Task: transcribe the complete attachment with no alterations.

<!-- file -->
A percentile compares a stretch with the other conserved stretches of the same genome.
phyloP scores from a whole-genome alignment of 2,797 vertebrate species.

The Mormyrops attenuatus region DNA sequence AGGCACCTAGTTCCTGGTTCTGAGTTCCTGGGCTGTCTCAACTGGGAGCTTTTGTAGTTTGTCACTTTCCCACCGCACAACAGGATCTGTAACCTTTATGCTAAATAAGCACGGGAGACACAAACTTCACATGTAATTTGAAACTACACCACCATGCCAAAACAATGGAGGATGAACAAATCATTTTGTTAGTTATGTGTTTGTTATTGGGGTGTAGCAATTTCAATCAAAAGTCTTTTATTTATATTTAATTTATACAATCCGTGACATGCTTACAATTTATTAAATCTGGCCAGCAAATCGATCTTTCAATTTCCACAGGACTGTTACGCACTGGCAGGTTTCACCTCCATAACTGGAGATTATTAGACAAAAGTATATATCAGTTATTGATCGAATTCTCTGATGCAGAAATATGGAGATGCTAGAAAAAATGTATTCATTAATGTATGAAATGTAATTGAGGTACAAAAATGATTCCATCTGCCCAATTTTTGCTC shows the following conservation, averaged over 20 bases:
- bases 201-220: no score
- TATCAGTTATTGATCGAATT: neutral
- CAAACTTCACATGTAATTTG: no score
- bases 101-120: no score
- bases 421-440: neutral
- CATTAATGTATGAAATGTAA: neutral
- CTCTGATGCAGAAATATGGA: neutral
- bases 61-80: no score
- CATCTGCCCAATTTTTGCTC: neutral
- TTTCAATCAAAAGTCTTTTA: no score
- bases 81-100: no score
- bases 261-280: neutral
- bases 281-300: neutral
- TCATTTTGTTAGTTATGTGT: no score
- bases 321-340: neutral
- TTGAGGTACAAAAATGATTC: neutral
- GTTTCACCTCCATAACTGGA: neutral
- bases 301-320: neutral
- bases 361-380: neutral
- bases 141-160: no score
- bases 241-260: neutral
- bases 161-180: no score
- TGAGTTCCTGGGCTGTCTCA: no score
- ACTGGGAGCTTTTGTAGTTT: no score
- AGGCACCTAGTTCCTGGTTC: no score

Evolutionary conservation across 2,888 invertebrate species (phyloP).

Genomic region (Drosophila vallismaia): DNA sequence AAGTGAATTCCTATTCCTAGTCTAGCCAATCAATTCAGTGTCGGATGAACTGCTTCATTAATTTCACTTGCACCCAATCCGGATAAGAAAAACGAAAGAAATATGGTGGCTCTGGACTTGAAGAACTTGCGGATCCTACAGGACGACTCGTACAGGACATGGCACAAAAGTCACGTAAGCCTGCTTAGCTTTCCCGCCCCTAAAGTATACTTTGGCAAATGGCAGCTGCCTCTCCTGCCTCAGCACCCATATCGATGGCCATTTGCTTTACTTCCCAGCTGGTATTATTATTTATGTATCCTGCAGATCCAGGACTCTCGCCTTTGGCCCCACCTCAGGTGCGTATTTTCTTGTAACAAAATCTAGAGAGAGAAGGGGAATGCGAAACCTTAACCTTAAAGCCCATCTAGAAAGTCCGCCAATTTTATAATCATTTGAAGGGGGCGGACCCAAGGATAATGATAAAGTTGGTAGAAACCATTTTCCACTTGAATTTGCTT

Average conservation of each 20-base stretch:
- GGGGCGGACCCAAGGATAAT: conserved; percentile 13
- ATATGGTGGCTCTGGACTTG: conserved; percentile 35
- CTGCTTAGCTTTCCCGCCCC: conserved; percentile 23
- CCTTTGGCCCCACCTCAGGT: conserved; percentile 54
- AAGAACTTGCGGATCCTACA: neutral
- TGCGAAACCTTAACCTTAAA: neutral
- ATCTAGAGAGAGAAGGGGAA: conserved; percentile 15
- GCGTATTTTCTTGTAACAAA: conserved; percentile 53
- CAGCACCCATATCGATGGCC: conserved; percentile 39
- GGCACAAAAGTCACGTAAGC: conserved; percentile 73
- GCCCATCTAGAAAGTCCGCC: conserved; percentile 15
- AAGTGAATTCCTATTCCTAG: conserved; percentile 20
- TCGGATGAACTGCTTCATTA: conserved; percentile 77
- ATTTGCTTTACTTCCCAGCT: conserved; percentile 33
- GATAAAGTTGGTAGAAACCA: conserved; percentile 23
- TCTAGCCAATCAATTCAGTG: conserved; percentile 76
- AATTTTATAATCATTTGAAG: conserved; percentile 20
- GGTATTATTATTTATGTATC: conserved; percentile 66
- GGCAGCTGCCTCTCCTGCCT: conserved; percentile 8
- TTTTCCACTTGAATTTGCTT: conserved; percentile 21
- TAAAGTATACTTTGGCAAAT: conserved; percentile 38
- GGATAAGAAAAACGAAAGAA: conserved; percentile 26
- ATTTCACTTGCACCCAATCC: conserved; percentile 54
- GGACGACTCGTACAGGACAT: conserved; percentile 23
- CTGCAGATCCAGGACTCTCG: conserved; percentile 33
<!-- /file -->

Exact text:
A percentile compares a stretch with the other conserved stretches of the same genome.
phyloP scores from a whole-genome alignment of 2,797 vertebrate species.

The Mormyrops attenuatus region DNA sequence AGGCACCTAGTTCCTGGTTCTGAGTTCCTGGGCTGTCTCAACTGGGAGCTTTTGTAGTTTGTCACTTTCCCACCGCACAACAGGATCTGTAACCTTTATGCTAAATAAGCACGGGAGACACAAACTTCACATGTAATTTGAAACTACACCACCATGCCAAAACAATGGAGGATGAACAAATCATTTTGTTAGTTATGTGTTTGTTATTGGGGTGTAGCAATTTCAATCAAAAGTCTTTTATTTATATTTAATTTATACAATCCGTGACATGCTTACAATTTATTAAATCTGGCCAGCAAATCGATCTTTCAATTTCCACAGGACTGTTACGCACTGGCAGGTTTCACCTCCATAACTGGAGATTATTAGACAAAAGTATATATCAGTTATTGATCGAATTCTCTGATGCAGAAATATGGAGATGCTAGAAAAAATGTATTCATTAATGTATGAAATGTAATTGAGGTACAAAAATGATTCCATCTGCCCAATTTTTGCTC shows the following conservation, averaged over 20 bases:
- bases 201-220: no score
- TATCAGTTATTGATCGAATT: neutral
- CAAACTTCACATGTAATTTG: no score
- bases 101-120: no score
- bases 421-440: neutral
- CATTAATGTATGAAATGTAA: neutral
- CTCTGATGCAGAAATATGGA: neutral
- bases 61-80: no score
- CATCTGCCCAATTTTTGCTC: neutral
- TTTCAATCAAAAGTCTTTTA: no score
- bases 81-100: no score
- bases 261-280: neutral
- bases 281-300: neutral
- TCATTTTGTTAGTTATGTGT: no score
- bases 321-340: neutral
- TTGAGGTACAAAAATGATTC: neutral
- GTTTCACCTCCATAACTGGA: neutral
- bases 301-320: neutral
- bases 361-380: neutral
- bases 141-160: no score
- bases 241-260: neutral
- bases 161-180: no score
- TGAGTTCCTGGGCTGTCTCA: no score
- ACTGGGAGCTTTTGTAGTTT: no score
- AGGCACCTAGTTCCTGGTTC: no score

Evolutionary conservation across 2,888 invertebrate species (phyloP).

Genomic region (Drosophila vallismaia): DNA sequence AAGTGAATTCCTATTCCTAGTCTAGCCAATCAATTCAGTGTCGGATGAACTGCTTCATTAATTTCACTTGCACCCAATCCGGATAAGAAAAACGAAAGAAATATGGTGGCTCTGGACTTGAAGAACTTGCGGATCCTACAGGACGACTCGTACAGGACATGGCACAAAAGTCACGTAAGCCTGCTTAGCTTTCCCGCCCCTAAAGTATACTTTGGCAAATGGCAGCTGCCTCTCCTGCCTCAGCACCCATATCGATGGCCATTTGCTTTACTTCCCAGCTGGTATTATTATTTATGTATCCTGCAGATCCAGGACTCTCGCCTTTGGCCCCACCTCAGGTGCGTATTTTCTTGTAACAAAATCTAGAGAGAGAAGGGGAATGCGAAACCTTAACCTTAAAGCCCATCTAGAAAGTCCGCCAATTTTATAATCATTTGAAGGGGGCGGACCCAAGGATAATGATAAAGTTGGTAGAAACCATTTTCCACTTGAATTTGCTT

Average conservation of each 20-base stretch:
- GGGGCGGACCCAAGGATAAT: conserved; percentile 13
- ATATGGTGGCTCTGGACTTG: conserved; percentile 35
- CTGCTTAGCTTTCCCGCCCC: conserved; percentile 23
- CCTTTGGCCCCACCTCAGGT: conserved; percentile 54
- AAGAACTTGCGGATCCTACA: neutral
- TGCGAAACCTTAACCTTAAA: neutral
- ATCTAGAGAGAGAAGGGGAA: conserved; percentile 15
- GCGTATTTTCTTGTAACAAA: conserved; percentile 53
- CAGCACCCATATCGATGGCC: conserved; percentile 39
- GGCACAAAAGTCACGTAAGC: conserved; percentile 73
- GCCCATCTAGAAAGTCCGCC: conserved; percentile 15
- AAGTGAATTCCTATTCCTAG: conserved; percentile 20
- TCGGATGAACTGCTTCATTA: conserved; percentile 77
- ATTTGCTTTACTTCCCAGCT: conserved; percentile 33
- GATAAAGTTGGTAGAAACCA: conserved; percentile 23
- TCTAGCCAATCAATTCAGTG: conserved; percentile 76
- AATTTTATAATCATTTGAAG: conserved; percentile 20
- GGTATTATTATTTATGTATC: conserved; percentile 66
- GGCAGCTGCCTCTCCTGCCT: conserved; percentile 8
- TTTTCCACTTGAATTTGCTT: conserved; percentile 21
- TAAAGTATACTTTGGCAAAT: conserved; percentile 38
- GGATAAGAAAAACGAAAGAA: conserved; percentile 26
- ATTTCACTTGCACCCAATCC: conserved; percentile 54
- GGACGACTCGTACAGGACAT: conserved; percentile 23
- CTGCAGATCCAGGACTCTCG: conserved; percentile 33